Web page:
Article Text

Download PDFPDF

Mortality and cancer incidence in Swedish battery workers exposed to cadmium and nickel.
  1. L Järup,
  2. T Bellander,
  3. C Hogstedt,
  4. G Spång
  1. Department of Environmental Health, Stockholm County Council, Karolinska Institute, Stockholm, Sweden.


    OBJECTIVE: To follow up cancer incidence and mortality in a group of Swedish battery workers exposed to nickel hydroxide and cadmium oxide. METHODS: 869 workers, employed at least one year between the years 1940 and 1980 were followed up until 1992. Vital status and causes of death were obtained from the Swedish cause of death registry. Cancer morbidity was retrieved from the Swedish cancer registry. Regional reference rates were used to compute the expected numbers of deaths and cancers. RESULTS: Up to 31 December, 1992, a total of 315 deaths (292 in men and 23 in women) had occurred in the cohort. For men, the overall standardised mortality ratio (SMR) was 106 (95% confidence interval (95% CI) 93.7 to 118) and for women 83.8 (95% CI 53.1 to 126). The SMRs for total cancer mortality were 125 (95% CI 98.2 to 157) for men and 69.5 (95% CI 25.5 to 151) for women. The SMR for lung cancer in men was 176 (95% CI 101 to 287). No lung cancers were found among female workers. Up to 31 December, 1991, a total of 118 cancers had occurred in the cohort. A significantly increased standardised incidence ratio (SIR) was found for cancer of the nose and nasal sinuses in men, three cases v 0.36 expected, yielding an SIR of 832 (95% CI 172 to 2430). Applying a 10 year latency period in cohort members exposed to > or = 1000 micrograms cadmium/m3, the SIR was 1107 (95% CI 134 to 4000). Similarly, for cohort members exposed to 2000 micrograms nickel/m3, the SIR was 1080 (95% CI 131 to 3900). CONCLUSION: There was an increased overall risk for lung cancer, but no exposure-response relation between cumulative exposure to cadmium or nickel and risk of lung cancer. There was a highly significant increased risk of cancer of the nose and nasal sinuses, which may be caused by exposure to nickel or cadmium or a combination of both exposures.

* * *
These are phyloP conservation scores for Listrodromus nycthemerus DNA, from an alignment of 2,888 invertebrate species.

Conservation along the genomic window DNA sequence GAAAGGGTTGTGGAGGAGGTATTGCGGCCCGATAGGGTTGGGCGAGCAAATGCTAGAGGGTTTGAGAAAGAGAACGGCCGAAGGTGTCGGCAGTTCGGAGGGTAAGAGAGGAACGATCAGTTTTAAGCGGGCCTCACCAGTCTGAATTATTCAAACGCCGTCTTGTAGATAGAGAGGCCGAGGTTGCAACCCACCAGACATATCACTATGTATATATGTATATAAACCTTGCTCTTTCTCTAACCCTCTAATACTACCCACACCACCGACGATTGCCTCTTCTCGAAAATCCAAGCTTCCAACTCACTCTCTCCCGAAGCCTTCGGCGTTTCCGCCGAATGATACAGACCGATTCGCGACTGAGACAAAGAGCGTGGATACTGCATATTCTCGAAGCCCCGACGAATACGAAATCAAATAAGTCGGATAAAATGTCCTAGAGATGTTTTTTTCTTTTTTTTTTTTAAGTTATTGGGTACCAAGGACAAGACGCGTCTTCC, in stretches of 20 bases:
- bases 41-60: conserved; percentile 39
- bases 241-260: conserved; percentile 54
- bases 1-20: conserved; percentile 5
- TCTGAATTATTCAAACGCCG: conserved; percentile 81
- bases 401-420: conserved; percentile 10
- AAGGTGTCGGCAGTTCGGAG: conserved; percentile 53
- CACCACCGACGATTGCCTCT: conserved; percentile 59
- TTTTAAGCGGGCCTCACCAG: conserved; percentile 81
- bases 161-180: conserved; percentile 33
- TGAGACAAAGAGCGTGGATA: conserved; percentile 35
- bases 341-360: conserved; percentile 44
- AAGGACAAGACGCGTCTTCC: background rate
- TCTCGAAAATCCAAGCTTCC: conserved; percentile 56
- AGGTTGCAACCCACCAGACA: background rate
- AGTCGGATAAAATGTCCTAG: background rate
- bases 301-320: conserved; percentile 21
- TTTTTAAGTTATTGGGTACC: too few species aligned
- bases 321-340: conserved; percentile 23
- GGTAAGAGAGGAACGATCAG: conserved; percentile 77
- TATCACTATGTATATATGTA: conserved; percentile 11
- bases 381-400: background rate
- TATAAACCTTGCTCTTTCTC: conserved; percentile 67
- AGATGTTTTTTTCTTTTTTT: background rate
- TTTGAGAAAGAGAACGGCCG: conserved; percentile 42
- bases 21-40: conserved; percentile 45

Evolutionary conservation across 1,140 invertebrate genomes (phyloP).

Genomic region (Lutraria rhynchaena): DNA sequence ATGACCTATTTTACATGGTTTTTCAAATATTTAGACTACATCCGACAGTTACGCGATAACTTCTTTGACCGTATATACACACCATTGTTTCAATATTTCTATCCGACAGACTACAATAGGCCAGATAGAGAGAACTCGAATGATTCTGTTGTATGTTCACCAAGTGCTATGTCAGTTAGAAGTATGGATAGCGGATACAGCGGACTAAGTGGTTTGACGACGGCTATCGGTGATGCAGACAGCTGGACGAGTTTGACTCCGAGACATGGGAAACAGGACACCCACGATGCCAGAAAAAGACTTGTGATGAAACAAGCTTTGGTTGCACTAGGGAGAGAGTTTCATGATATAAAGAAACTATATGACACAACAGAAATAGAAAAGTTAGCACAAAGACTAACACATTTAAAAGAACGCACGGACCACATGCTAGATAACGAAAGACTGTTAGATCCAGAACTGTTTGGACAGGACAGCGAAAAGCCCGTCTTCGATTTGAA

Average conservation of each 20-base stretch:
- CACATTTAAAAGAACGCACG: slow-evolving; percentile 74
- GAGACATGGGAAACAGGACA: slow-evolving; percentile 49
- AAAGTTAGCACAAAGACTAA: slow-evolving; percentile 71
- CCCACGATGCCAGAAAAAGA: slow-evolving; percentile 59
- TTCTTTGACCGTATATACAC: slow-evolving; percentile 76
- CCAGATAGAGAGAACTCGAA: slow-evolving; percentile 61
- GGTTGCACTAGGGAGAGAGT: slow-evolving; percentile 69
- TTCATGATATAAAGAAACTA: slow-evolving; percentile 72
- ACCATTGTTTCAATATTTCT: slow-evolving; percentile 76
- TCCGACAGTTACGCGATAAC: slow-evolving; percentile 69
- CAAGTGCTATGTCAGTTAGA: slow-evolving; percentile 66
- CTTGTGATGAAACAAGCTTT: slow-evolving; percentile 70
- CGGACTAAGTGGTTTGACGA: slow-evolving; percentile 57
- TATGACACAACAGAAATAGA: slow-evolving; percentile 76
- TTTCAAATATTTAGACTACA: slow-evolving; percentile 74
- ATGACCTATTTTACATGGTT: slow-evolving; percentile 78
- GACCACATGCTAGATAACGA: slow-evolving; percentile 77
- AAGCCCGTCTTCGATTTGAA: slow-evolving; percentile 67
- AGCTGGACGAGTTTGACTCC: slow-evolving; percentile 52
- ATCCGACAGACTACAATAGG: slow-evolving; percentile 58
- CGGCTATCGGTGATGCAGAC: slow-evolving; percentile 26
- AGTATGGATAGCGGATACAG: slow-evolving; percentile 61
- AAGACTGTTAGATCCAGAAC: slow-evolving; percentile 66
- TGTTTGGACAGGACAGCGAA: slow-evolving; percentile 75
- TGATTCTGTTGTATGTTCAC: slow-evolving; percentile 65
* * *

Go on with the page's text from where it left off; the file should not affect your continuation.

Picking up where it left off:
Statistics from

    Request Permissions

    If you wish to reuse any or all of this article please use the link below which will take you to the Copyright Clearance Center’s RightsLink service. You will be able to get a quick price and instant permission to reuse the content in many different ways.